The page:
3. 1555 a truce was formed that did not solve anything, but gave a little rest to the ongoing battles. This was called the Peace of Augsburg. The questioned brought up were “Who decides what religion one should follow. How should people be treated?”
4. Meanwhile in Switzerland the Protestants started to read the Bible.
5. South of Germany in the Alps the inhabitants were German, French, and Italian. The Germans brought the Lutheran creed of reading the Bible for yourselves.

France Wars of Religion

10% of the people adopted Calvinism in France; Mostly the middle classes. They called themselves the Huguenots. The Huguenots were not presents and were not nobles. They remained Catholic. In this small number the French society was alarmed that they were going to split up. Then some nobles changed and went with the Huguenots. The result of the alarm sent the Church to order and carryout massacres of the Huguenots. France at the time was Catholic to the core. The ones who were not had to endure the Spanish Inquisition and be tortured and murdered. This caused many history books to record the false religions of the progressive thinkers of the age ( like Nostradamus). You had to be vary careful not to let your king or queens representative know what your true feelings were. There were wars all over France because of this split as the end of the century set. These wars went on to the kings death. When the throne was left open, people were worried that a Huguenot may take it. A royal named Henry of Navarre who had a good personality, good education, and a good record was in line to be made king. There was one little-itty-bitty problem. He was a Huguenot. The French majority spoke and said “No Huguenots as kings.” So Henry reconverted to Catholicism and made himself assessable to his people. Although he converted he played with both Huguenot and Catholic ideas in his reign. He used a proclamation called the Edict of Nantes (1596).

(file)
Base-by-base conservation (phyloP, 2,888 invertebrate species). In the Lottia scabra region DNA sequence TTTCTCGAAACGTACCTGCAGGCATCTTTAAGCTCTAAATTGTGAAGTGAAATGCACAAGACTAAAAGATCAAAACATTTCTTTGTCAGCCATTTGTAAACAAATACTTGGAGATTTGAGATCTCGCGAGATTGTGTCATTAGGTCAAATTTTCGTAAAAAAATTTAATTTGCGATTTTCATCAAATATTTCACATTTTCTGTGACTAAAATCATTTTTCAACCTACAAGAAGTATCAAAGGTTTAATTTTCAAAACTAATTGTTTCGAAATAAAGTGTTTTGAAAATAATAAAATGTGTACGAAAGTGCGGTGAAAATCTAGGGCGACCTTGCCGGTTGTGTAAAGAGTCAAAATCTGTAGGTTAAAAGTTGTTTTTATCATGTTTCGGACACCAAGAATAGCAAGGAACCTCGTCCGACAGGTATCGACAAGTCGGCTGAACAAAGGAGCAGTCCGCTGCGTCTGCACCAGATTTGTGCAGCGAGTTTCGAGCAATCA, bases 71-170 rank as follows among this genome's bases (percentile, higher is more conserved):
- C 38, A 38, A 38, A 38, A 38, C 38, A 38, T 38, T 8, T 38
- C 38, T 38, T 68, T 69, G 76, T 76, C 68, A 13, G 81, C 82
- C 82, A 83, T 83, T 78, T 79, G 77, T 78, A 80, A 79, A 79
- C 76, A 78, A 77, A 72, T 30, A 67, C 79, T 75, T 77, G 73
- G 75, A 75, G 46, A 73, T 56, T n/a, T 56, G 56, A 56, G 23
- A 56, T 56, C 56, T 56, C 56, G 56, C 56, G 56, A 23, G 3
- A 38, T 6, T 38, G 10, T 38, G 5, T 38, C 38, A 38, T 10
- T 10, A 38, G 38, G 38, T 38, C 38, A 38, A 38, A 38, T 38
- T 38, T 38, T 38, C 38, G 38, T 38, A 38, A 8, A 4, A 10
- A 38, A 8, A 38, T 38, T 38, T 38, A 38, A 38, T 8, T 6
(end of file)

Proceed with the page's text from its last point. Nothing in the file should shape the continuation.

i. No religious attacks on either side.
ii. Huguenots cannot proselytize.
iii. Catholics are told to leave the Huguenots alone.
iv. Huguenots are still the minority and thus it was decreed they could maintain their own militias, for the sake of protection.
v. Huguenots rights were protected under a law now; so were the Catholics.
vi. Wars ceased from here on, until one main mother of all religious wars will take place in the future.


Copyright © 2004 Michael Johnathan McDonald. Book of Life. All rights reserved.